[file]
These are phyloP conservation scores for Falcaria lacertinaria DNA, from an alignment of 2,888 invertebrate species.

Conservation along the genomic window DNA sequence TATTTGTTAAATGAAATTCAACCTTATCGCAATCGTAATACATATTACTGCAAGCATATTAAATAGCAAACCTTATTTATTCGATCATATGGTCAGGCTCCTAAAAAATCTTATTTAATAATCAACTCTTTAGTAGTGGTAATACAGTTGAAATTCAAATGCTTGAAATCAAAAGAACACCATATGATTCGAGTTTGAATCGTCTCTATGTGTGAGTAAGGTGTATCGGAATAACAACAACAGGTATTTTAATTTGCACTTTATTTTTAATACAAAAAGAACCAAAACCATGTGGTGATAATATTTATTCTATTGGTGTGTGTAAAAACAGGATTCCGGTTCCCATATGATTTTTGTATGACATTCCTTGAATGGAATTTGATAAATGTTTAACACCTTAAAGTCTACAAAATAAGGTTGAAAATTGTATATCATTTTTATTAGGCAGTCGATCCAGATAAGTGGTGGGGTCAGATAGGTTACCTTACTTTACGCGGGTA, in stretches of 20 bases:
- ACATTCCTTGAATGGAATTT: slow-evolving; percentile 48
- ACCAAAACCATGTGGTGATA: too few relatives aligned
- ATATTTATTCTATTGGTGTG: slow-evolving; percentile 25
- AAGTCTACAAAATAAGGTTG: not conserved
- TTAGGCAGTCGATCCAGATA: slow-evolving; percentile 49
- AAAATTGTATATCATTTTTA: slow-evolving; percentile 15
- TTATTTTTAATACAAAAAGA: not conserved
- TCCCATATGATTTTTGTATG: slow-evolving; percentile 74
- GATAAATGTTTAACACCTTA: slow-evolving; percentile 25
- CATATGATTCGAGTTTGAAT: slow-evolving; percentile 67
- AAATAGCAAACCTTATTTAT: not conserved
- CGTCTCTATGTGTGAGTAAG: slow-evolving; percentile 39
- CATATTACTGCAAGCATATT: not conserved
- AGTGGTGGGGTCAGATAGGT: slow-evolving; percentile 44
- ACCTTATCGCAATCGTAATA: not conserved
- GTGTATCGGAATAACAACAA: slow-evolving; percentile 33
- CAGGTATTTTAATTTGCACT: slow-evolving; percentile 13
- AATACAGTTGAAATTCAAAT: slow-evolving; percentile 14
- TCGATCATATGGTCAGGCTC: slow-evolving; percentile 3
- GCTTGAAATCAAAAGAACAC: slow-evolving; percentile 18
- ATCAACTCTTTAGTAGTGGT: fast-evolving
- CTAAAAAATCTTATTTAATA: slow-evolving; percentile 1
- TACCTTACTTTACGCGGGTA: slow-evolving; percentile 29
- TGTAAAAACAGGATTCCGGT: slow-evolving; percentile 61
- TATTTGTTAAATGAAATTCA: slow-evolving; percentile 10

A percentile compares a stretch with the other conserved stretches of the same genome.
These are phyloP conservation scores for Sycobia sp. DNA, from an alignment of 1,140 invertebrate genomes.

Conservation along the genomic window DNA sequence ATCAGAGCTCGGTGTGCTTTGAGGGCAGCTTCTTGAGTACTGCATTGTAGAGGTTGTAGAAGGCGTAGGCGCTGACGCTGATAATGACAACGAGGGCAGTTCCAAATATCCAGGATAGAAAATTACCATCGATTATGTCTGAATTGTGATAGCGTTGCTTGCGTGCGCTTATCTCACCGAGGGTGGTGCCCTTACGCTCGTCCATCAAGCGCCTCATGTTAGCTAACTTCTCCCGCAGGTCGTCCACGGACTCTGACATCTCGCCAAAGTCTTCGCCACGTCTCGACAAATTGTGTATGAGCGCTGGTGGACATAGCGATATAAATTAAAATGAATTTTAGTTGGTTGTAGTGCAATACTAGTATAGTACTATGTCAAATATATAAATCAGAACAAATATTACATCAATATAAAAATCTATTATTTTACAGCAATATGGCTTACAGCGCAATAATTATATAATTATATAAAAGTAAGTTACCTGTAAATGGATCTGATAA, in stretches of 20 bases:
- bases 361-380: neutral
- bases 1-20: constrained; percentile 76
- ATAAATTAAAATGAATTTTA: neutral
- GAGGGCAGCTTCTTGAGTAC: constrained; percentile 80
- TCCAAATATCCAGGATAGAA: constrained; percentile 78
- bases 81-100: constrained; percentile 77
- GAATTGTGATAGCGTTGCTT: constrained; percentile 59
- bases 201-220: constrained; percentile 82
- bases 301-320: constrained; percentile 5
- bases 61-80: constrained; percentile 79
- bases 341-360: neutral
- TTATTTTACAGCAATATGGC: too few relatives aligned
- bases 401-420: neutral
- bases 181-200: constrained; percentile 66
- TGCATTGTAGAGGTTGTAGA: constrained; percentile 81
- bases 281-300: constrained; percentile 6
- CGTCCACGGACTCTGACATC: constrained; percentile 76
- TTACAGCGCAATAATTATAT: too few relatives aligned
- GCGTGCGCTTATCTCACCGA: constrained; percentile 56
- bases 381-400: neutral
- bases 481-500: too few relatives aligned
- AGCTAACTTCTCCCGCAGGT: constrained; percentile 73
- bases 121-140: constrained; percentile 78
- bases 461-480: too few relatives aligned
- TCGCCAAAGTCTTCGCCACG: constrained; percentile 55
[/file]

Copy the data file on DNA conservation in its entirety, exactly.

These are phyloP conservation scores for Falcaria lacertinaria DNA, from an alignment of 2,888 invertebrate species.

Conservation along the genomic window DNA sequence TATTTGTTAAATGAAATTCAACCTTATCGCAATCGTAATACATATTACTGCAAGCATATTAAATAGCAAACCTTATTTATTCGATCATATGGTCAGGCTCCTAAAAAATCTTATTTAATAATCAACTCTTTAGTAGTGGTAATACAGTTGAAATTCAAATGCTTGAAATCAAAAGAACACCATATGATTCGAGTTTGAATCGTCTCTATGTGTGAGTAAGGTGTATCGGAATAACAACAACAGGTATTTTAATTTGCACTTTATTTTTAATACAAAAAGAACCAAAACCATGTGGTGATAATATTTATTCTATTGGTGTGTGTAAAAACAGGATTCCGGTTCCCATATGATTTTTGTATGACATTCCTTGAATGGAATTTGATAAATGTTTAACACCTTAAAGTCTACAAAATAAGGTTGAAAATTGTATATCATTTTTATTAGGCAGTCGATCCAGATAAGTGGTGGGGTCAGATAGGTTACCTTACTTTACGCGGGTA, in stretches of 20 bases:
- ACATTCCTTGAATGGAATTT: slow-evolving; percentile 48
- ACCAAAACCATGTGGTGATA: too few relatives aligned
- ATATTTATTCTATTGGTGTG: slow-evolving; percentile 25
- AAGTCTACAAAATAAGGTTG: not conserved
- TTAGGCAGTCGATCCAGATA: slow-evolving; percentile 49
- AAAATTGTATATCATTTTTA: slow-evolving; percentile 15
- TTATTTTTAATACAAAAAGA: not conserved
- TCCCATATGATTTTTGTATG: slow-evolving; percentile 74
- GATAAATGTTTAACACCTTA: slow-evolving; percentile 25
- CATATGATTCGAGTTTGAAT: slow-evolving; percentile 67
- AAATAGCAAACCTTATTTAT: not conserved
- CGTCTCTATGTGTGAGTAAG: slow-evolving; percentile 39
- CATATTACTGCAAGCATATT: not conserved
- AGTGGTGGGGTCAGATAGGT: slow-evolving; percentile 44
- ACCTTATCGCAATCGTAATA: not conserved
- GTGTATCGGAATAACAACAA: slow-evolving; percentile 33
- CAGGTATTTTAATTTGCACT: slow-evolving; percentile 13
- AATACAGTTGAAATTCAAAT: slow-evolving; percentile 14
- TCGATCATATGGTCAGGCTC: slow-evolving; percentile 3
- GCTTGAAATCAAAAGAACAC: slow-evolving; percentile 18
- ATCAACTCTTTAGTAGTGGT: fast-evolving
- CTAAAAAATCTTATTTAATA: slow-evolving; percentile 1
- TACCTTACTTTACGCGGGTA: slow-evolving; percentile 29
- TGTAAAAACAGGATTCCGGT: slow-evolving; percentile 61
- TATTTGTTAAATGAAATTCA: slow-evolving; percentile 10

A percentile compares a stretch with the other conserved stretches of the same genome.
These are phyloP conservation scores for Sycobia sp. DNA, from an alignment of 1,140 invertebrate genomes.

Conservation along the genomic window DNA sequence ATCAGAGCTCGGTGTGCTTTGAGGGCAGCTTCTTGAGTACTGCATTGTAGAGGTTGTAGAAGGCGTAGGCGCTGACGCTGATAATGACAACGAGGGCAGTTCCAAATATCCAGGATAGAAAATTACCATCGATTATGTCTGAATTGTGATAGCGTTGCTTGCGTGCGCTTATCTCACCGAGGGTGGTGCCCTTACGCTCGTCCATCAAGCGCCTCATGTTAGCTAACTTCTCCCGCAGGTCGTCCACGGACTCTGACATCTCGCCAAAGTCTTCGCCACGTCTCGACAAATTGTGTATGAGCGCTGGTGGACATAGCGATATAAATTAAAATGAATTTTAGTTGGTTGTAGTGCAATACTAGTATAGTACTATGTCAAATATATAAATCAGAACAAATATTACATCAATATAAAAATCTATTATTTTACAGCAATATGGCTTACAGCGCAATAATTATATAATTATATAAAAGTAAGTTACCTGTAAATGGATCTGATAA, in stretches of 20 bases:
- bases 361-380: neutral
- bases 1-20: constrained; percentile 76
- ATAAATTAAAATGAATTTTA: neutral
- GAGGGCAGCTTCTTGAGTAC: constrained; percentile 80
- TCCAAATATCCAGGATAGAA: constrained; percentile 78
- bases 81-100: constrained; percentile 77
- GAATTGTGATAGCGTTGCTT: constrained; percentile 59
- bases 201-220: constrained; percentile 82
- bases 301-320: constrained; percentile 5
- bases 61-80: constrained; percentile 79
- bases 341-360: neutral
- TTATTTTACAGCAATATGGC: too few relatives aligned
- bases 401-420: neutral
- bases 181-200: constrained; percentile 66
- TGCATTGTAGAGGTTGTAGA: constrained; percentile 81
- bases 281-300: constrained; percentile 6
- CGTCCACGGACTCTGACATC: constrained; percentile 76
- TTACAGCGCAATAATTATAT: too few relatives aligned
- GCGTGCGCTTATCTCACCGA: constrained; percentile 56
- bases 381-400: neutral
- bases 481-500: too few relatives aligned
- AGCTAACTTCTCCCGCAGGT: constrained; percentile 73
- bases 121-140: constrained; percentile 78
- bases 461-480: too few relatives aligned
- TCGCCAAAGTCTTCGCCACG: constrained; percentile 55